A report on the Joint Commission on Accreditation of Healthcare Organizations' efforts to release survey results on individual facilities shows it hasn't found a format that's both acceptable to hospitals and useful to payers and employees.
The April 8 progress report also said the commission is recommending against giving organizations a chance to submit comments with individual reports.
Last year, the JCAHO board authorized the disclosure of organization-specific information on compliance with accreditation standards. The disclosures, set to begin later this year, will apply to organizations surveyed this year. Results from individual surveys will be compared with results of all facilities surveyed.
The JCAHO should accredit about 270 hospitals by July, a large enough sample to make industry comparisons valid, said John Laing, the JCAHO's vice president of marketing and external relations. Reports should be available to the public in late fall, he said.
The report was compiled by Mr. Laing and Gail Weinberger, director of accreditation policy and administration. It summarized a series of 14 conference calls in the last two months of 1993 with institution and state hospital representatives in 10 states, as well as recommendations based on the conference calls by a JCAHO task force and by the commission's board.
Participants were asked to choose one of four proposed formats for presenting a provider's overall performance, its score by category and a comparison with all similar accredited organizations.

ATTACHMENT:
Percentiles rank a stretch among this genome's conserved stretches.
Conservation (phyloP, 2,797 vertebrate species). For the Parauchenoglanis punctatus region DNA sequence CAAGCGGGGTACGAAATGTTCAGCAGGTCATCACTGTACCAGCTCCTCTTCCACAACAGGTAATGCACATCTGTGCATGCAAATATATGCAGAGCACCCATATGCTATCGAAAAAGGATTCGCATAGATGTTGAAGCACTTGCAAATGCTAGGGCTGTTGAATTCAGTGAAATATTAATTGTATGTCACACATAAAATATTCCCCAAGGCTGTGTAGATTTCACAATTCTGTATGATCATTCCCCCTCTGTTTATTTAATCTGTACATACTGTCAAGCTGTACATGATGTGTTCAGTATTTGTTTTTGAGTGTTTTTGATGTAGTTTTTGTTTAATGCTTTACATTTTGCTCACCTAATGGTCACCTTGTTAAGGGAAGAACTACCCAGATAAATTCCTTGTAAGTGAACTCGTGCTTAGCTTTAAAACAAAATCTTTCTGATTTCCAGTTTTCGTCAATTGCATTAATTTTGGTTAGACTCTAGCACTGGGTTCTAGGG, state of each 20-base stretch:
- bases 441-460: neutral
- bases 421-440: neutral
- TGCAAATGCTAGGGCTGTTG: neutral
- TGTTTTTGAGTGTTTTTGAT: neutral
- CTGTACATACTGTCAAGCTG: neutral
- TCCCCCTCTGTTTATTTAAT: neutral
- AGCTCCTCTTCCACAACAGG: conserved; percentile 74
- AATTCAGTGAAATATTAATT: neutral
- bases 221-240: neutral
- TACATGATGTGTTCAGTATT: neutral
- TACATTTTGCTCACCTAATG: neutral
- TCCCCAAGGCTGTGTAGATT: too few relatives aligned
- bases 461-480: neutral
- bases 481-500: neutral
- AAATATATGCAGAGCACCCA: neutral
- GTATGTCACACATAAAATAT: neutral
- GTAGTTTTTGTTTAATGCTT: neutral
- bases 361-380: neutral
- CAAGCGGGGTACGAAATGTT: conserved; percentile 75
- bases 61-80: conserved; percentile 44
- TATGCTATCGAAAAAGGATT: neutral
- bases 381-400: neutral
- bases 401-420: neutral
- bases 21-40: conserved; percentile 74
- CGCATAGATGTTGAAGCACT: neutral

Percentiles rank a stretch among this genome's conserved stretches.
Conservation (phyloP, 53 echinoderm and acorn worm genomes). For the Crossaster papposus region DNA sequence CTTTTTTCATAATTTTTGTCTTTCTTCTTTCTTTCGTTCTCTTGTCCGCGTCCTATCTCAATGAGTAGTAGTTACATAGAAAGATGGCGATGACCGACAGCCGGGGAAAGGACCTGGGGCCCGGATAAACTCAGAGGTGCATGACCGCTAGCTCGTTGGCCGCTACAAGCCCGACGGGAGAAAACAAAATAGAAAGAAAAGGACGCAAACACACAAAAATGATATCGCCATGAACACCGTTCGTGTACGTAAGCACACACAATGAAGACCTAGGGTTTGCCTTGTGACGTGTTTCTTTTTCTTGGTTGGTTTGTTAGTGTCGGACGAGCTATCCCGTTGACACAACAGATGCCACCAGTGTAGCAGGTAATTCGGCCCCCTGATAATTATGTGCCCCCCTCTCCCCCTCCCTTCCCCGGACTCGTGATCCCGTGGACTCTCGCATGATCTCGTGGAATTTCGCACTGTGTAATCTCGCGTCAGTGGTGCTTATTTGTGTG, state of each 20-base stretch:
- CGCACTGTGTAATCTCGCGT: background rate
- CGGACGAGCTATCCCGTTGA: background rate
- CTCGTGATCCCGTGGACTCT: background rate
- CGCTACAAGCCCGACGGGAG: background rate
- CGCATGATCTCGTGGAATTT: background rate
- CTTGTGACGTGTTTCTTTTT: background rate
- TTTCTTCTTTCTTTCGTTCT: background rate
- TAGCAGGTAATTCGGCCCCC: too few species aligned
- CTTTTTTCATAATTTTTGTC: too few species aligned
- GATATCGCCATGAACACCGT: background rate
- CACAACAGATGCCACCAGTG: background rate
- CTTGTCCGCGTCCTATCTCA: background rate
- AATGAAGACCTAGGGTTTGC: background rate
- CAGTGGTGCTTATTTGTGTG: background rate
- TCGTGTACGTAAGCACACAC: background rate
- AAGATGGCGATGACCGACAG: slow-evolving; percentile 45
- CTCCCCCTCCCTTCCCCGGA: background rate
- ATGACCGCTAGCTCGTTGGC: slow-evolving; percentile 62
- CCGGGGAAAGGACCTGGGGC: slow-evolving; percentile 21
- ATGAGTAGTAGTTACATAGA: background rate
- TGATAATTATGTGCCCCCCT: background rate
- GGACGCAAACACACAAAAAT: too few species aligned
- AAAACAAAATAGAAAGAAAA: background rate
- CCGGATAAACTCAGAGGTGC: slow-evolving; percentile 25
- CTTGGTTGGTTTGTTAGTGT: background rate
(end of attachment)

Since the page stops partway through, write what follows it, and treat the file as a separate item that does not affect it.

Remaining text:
The JCAHO couldn't get a consensus on any format. In general, providers thought the explanations of the accreditation scoring were "far too complex and lengthy" and wouldn't be understood by the public, according to the memo.
Business representatives contacted by the JCAHO also said most people wouldn't understand the proposed reports. They added that presenting information with graphs and charts would be more effective than reproducing lists of numbers.
Provider representatives suggested including an executive summary along with the detailed data on standards compliance. There was uniform support for presenting all information and not just areas in which facilities need to improve.
Although the JCAHO doesn't plan to let organizations add comments to individual disclosures, providers will be notified when their reports are requested and by whom so they can contact the inquiring party and offer comments, Mr. Laing said.
The commission plans to let organizations submit a two-page commentary with their survey results in a proposed annual publication of all reports on standards compliance, Mr. Laing said.